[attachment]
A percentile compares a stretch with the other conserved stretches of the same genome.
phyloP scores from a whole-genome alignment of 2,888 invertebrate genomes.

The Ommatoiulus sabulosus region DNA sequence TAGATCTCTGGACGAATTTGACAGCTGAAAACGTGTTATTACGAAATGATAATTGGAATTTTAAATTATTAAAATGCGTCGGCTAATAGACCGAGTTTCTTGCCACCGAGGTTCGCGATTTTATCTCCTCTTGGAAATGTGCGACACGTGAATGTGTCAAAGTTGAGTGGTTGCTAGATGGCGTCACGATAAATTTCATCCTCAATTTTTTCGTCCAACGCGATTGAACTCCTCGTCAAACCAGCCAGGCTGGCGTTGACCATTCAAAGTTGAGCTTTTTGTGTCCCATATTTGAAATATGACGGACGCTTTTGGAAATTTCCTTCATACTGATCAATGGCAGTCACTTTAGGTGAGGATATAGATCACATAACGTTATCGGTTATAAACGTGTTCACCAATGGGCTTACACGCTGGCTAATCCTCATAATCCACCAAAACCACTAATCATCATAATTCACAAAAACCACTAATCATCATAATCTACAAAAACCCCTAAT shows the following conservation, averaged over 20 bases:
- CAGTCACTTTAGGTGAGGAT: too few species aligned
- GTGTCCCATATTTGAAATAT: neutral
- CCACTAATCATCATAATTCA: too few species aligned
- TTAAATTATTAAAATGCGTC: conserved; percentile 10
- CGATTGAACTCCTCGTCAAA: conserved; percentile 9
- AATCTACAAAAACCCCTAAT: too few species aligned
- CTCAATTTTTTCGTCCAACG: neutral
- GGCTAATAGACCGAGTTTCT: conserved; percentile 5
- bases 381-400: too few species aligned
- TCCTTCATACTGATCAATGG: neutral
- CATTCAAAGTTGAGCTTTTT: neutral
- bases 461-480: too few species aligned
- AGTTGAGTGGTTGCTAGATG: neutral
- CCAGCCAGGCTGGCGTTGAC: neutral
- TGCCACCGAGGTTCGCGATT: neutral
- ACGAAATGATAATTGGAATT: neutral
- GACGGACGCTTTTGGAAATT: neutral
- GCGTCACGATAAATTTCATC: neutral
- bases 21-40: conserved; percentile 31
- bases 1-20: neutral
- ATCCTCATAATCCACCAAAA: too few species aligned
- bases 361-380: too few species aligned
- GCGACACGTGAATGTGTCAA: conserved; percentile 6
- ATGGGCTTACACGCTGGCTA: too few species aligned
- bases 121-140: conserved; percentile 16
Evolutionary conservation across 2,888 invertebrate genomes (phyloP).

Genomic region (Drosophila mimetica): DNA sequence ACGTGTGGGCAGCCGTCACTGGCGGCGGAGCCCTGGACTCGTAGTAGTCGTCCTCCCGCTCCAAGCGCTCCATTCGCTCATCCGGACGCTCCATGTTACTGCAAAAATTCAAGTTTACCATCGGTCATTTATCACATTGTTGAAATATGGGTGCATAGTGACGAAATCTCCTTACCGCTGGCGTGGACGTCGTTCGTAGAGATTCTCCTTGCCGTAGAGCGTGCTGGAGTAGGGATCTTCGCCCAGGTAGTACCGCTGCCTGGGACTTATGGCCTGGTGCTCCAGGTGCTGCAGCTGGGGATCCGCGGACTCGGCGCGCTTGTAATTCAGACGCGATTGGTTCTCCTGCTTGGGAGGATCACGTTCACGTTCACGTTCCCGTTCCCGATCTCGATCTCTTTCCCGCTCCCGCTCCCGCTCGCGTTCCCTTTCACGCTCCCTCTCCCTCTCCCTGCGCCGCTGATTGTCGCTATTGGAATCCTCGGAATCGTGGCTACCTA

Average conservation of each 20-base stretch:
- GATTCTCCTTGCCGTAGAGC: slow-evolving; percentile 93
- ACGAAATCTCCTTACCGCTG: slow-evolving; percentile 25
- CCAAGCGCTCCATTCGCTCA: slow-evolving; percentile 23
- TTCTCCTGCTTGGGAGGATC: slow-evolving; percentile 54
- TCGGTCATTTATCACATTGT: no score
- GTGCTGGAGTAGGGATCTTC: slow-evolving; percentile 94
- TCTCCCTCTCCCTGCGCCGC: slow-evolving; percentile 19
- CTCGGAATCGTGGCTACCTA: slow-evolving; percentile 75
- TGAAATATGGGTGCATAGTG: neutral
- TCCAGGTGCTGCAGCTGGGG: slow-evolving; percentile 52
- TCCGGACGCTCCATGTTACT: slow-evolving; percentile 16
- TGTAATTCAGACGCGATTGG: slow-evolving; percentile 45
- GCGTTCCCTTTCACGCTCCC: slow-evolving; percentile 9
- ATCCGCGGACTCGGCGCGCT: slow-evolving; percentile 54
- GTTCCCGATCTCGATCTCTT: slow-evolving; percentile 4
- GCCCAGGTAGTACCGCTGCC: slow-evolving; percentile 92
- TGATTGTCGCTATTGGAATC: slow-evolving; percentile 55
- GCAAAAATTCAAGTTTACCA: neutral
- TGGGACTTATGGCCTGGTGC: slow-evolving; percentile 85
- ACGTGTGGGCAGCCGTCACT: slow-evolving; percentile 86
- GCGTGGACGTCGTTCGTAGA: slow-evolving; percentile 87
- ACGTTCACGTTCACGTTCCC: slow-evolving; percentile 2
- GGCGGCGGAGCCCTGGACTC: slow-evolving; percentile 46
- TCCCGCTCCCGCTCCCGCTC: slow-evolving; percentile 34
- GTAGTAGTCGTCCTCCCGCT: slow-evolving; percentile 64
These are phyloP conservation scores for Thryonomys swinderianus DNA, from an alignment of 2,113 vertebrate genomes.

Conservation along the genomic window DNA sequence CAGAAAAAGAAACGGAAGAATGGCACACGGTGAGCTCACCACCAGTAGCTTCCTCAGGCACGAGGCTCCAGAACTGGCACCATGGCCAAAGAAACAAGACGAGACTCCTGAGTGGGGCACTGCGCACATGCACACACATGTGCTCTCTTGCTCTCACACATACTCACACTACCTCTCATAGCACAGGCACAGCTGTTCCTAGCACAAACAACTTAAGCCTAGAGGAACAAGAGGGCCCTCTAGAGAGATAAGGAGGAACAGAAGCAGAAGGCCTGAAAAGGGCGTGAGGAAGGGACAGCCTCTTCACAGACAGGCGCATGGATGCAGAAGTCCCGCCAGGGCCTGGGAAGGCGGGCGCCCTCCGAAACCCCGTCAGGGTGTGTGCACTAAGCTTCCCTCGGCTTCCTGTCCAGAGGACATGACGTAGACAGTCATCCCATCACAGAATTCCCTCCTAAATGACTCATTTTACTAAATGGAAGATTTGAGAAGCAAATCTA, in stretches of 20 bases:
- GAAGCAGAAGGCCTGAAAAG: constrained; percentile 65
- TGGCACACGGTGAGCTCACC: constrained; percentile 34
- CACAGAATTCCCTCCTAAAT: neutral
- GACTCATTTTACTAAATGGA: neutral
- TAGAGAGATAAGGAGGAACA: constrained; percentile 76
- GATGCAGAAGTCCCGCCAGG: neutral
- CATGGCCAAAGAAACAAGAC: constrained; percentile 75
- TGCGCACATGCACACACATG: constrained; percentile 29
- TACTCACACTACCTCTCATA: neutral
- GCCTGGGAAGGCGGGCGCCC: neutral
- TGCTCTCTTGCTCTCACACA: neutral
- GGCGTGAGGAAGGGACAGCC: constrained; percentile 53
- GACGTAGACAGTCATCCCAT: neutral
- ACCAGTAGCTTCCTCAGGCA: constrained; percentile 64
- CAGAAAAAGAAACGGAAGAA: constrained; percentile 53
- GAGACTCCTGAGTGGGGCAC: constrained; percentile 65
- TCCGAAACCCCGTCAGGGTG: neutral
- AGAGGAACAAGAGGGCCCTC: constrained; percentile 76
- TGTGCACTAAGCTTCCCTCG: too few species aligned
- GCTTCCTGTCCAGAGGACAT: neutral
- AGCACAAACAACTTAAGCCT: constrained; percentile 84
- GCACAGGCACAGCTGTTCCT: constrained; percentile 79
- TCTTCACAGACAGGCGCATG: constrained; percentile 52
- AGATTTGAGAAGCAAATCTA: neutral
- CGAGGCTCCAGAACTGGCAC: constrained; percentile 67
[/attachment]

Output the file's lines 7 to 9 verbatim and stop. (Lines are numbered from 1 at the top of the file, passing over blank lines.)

- TTAAATTATTAAAATGCGTC: conserved; percentile 10
- CGATTGAACTCCTCGTCAAA: conserved; percentile 9
- AATCTACAAAAACCCCTAAT: too few species aligned